Newcomer King (son of Stephen, not that it matters) is a talent to watch.



The title novella of King’s first collection is its heart and soul: a powerful exploration of the flimsiness of political moral certainty compared to the strength of the unpredictable emotions that end up motivating individuals’ actions.

King sets his elegiac novella within a Maine family of idealists who, in the year 2000, have difficulty dealing with human imperfection. Resenting the well-meaning doctor to whom his mother Emma, an abortion clinic nurse, has become engaged, 15-year-old George hangs out with his recently widowed grandfather Henry, a retired labor organizer. Someone has vandalized the anti-Bush/pro-Gore sign Henry has put up in his yard; he suspects the ROTC cadet who was his newsboy until Henry had him fired for stealing the Sunday travel section. Now Henry plots paintball revenge. Meanwhile, George stops talking to his mother and rejects all friendly overtures from Dr. Vic. But when Emma threatens to leave Dr. Vic after Henry uncovers a donation the apolitical doctor made, under professional duress, to the Bush campaign, George begins to recognize that life isn’t as clear-cut as he thought. The novella pitches readers a barrage of emotional and philosophical curveballs as the characters—all likable, however flawed—are forced to discard their most prized assumptions. The four remaining stories, unfortunately, don’t live up to the novella. “Frozen Animals” is an ugly story about a dentist—somewhere in a northern wilderness—whose payment for treating a trapper’s wife is sex. “Wonders,” about a minor-league baseball team in the 1930s, shows the malleability of hate, while in “Snake,” the unhappy teenaged boy who’s a pale version of George never comes into real focus. “My Second Wife,” about the road trip a man takes after his wife leaves him, never pulls together, though it plays with interesting notions. The novella, though, like all great storytelling, has real strength.

Newcomer King (son of Stephen, not that it matters) is a talent to watch.

Pub Date: July 5, 2005

ISBN: 1-58234-585-6

Page Count: 256

Publisher: Bloomsbury

Review Posted Online: May 20, 2010

Kirkus Reviews Issue: May 15, 2005

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It's being called a novel, but it is more a hybrid: short-stories/essays/confessions about the Vietnam War—the subject that O'Brien reasonably comes back to with every book. Some of these stories/memoirs are very good in their starkness and factualness: the title piece, about what a foot soldier actually has on him (weights included) at any given time, lends a palpability that makes the emotional freight (fear, horror, guilt) correspond superbly. Maybe the most moving piece here is "On The Rainy River," about a draftee's ambivalence about going, and how he decided to go: "I would go to war—I would kill and maybe die—because I was embarrassed not to." But so much else is so structurally coy that real effects are muted and disadvantaged: O'Brien is writing a book more about earnestness than about war, and the peekaboos of this isn't really me but of course it truly is serve no true purpose. They make this an annoyingly arty book, hiding more than not behind Hemingwayesque time-signatures and puerile repetitions about war (and memory and everything else, for that matter) being hell and heaven both. A disappointment.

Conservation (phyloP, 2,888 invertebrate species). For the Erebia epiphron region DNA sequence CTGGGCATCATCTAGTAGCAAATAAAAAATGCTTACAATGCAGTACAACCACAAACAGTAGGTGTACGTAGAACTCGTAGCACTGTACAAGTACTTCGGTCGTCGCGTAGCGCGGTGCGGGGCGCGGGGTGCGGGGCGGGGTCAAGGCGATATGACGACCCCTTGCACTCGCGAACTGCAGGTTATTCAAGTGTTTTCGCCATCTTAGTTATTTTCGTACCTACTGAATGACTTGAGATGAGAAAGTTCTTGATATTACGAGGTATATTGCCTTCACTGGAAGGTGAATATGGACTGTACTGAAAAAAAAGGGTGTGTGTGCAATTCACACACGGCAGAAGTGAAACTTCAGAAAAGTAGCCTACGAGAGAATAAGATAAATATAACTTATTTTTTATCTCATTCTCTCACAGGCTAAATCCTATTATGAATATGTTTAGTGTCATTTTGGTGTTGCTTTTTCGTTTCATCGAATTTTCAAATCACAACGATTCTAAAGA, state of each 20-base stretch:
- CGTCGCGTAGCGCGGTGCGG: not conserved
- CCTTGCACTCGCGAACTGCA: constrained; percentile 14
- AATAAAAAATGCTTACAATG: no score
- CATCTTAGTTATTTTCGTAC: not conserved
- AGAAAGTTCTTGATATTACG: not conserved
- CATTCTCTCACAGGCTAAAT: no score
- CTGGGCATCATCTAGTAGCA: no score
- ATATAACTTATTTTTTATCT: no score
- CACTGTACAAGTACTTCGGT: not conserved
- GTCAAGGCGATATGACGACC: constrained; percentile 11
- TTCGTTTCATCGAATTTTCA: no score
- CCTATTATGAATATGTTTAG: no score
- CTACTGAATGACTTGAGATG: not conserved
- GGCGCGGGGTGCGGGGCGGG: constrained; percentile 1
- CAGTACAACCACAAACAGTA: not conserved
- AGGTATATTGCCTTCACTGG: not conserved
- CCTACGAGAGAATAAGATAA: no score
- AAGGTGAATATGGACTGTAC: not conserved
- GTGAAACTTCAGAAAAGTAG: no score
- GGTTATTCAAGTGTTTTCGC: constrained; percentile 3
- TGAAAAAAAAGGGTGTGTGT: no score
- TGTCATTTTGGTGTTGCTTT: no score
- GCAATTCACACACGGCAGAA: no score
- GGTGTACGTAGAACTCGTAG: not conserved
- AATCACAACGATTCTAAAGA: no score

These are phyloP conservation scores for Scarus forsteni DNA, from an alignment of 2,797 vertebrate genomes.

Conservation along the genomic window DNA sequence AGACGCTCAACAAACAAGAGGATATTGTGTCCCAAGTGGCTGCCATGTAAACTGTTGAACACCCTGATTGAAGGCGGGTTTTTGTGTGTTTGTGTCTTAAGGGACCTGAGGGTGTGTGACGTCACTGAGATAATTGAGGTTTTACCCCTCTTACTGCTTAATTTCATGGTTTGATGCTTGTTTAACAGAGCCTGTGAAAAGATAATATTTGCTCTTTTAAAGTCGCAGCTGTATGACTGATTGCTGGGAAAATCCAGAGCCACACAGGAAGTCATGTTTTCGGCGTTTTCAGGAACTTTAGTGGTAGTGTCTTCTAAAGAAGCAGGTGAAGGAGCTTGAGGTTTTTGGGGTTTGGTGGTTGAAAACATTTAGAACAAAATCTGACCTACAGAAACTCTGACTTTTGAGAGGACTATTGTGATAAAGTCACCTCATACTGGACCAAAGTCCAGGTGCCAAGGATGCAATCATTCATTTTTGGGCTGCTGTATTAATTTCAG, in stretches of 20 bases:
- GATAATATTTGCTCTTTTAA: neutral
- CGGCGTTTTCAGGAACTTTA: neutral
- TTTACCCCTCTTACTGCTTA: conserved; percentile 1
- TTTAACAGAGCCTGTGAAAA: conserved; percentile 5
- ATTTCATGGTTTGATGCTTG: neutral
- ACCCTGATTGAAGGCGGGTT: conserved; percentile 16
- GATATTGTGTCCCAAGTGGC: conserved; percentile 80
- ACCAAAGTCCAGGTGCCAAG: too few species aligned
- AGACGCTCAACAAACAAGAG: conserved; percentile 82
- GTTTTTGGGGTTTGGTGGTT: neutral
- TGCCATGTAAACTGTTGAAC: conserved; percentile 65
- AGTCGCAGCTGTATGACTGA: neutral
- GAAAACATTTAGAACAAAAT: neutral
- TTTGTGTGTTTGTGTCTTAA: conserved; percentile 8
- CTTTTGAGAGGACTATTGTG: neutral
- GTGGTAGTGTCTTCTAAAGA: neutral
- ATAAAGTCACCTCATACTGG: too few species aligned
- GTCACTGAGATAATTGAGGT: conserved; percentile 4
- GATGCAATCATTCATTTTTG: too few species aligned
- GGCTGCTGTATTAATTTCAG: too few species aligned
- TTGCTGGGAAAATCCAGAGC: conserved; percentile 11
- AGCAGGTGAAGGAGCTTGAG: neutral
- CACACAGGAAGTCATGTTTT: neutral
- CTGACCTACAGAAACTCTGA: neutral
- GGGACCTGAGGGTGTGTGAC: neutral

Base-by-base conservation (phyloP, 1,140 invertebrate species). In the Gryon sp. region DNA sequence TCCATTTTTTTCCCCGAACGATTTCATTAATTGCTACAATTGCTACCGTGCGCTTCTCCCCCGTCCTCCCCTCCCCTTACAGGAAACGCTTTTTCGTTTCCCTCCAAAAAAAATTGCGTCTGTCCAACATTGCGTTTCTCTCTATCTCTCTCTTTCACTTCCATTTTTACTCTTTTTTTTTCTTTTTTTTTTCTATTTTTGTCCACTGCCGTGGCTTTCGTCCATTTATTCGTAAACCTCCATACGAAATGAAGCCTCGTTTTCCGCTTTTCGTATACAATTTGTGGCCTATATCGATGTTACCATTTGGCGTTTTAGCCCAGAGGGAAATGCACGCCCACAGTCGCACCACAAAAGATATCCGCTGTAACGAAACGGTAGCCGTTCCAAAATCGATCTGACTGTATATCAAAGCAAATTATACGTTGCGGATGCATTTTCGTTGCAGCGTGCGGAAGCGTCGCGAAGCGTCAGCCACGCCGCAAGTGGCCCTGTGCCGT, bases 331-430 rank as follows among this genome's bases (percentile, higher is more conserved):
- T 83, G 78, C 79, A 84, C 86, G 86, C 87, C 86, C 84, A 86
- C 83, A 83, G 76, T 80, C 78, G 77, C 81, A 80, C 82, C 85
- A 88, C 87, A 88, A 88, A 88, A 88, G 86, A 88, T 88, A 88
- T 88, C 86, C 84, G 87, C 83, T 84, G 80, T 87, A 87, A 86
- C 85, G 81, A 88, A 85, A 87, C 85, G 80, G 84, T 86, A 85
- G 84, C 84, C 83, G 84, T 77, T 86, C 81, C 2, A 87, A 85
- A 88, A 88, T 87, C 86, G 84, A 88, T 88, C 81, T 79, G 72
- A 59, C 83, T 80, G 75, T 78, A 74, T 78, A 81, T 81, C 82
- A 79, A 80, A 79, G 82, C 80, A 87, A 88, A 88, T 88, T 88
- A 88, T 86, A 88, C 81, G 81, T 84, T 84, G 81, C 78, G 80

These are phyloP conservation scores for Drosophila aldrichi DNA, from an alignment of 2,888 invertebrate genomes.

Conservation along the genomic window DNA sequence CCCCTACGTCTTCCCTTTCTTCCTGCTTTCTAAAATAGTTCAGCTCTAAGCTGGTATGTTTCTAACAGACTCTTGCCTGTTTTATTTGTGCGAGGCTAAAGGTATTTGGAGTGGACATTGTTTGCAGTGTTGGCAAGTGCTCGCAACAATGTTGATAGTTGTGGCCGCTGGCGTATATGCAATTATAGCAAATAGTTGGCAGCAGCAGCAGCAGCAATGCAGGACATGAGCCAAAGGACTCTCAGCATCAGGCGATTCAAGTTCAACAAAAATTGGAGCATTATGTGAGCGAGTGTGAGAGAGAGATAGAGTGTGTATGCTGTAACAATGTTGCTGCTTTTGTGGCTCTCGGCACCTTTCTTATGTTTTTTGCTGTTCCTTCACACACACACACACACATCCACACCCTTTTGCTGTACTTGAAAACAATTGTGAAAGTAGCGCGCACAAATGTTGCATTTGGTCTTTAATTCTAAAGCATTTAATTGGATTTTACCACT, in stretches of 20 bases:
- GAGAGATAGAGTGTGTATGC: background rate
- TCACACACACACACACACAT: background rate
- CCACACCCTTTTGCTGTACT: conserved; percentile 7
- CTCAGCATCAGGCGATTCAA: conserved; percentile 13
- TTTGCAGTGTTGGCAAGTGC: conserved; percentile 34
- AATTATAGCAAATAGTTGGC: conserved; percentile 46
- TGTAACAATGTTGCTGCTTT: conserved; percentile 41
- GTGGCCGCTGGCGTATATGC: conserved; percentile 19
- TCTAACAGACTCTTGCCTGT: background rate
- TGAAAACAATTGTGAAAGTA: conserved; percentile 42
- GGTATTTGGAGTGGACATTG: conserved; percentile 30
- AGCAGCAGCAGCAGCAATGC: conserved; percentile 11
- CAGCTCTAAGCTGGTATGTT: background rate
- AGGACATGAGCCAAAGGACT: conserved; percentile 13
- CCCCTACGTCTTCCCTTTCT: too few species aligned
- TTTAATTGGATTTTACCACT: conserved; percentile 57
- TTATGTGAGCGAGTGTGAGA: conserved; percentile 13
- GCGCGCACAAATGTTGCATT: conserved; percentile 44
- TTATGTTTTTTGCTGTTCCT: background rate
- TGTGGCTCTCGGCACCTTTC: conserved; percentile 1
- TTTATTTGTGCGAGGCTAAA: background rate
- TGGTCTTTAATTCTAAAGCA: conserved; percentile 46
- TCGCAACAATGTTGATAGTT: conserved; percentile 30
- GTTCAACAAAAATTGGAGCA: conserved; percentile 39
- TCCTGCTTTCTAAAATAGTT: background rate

Pub Date: March 28, 1990

ISBN: 0618706410

Page Count: 256

Publisher: Houghton Mifflin

Review Posted Online: Oct. 2, 2011

Kirkus Reviews Issue: Feb. 15, 1990

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What's most worthy in this hefty, three-part volume of still more Hemingway is that it contains (in its first section) all the stories that appeared together in the 1938 (and now out of print) The Fifth Column and the First Forty-Nine Stories. After this, however, the pieces themselves and the grounds for their inclusion become more shaky. The second section includes stories that have been previously published but that haven't appeared in collections—including two segments (from 1934 and 1936) that later found their way into To Have and Have Not (1937) and the "story-within-a-story" that appeared in the recent The garden of Eden. Part three—frequently of more interest for Flemingway-voyeurs than for its self-evident merits—consists of previously unpublished work, including a lengthy outtake ("The Strange Country") from Islands in the Stream (1970), and two poor-to-middling Michigan stories (actually pieces, again, from an unfinished novel). Moments of interest, but luckiest are those who still have their copies of The First Forty-Nine.

Pub Date: Dec. 2, 1987

ISBN: 0684843323

Page Count: 666

Publisher: Scribner

Review Posted Online: Oct. 7, 2011

Kirkus Reviews Issue: Nov. 15, 1987

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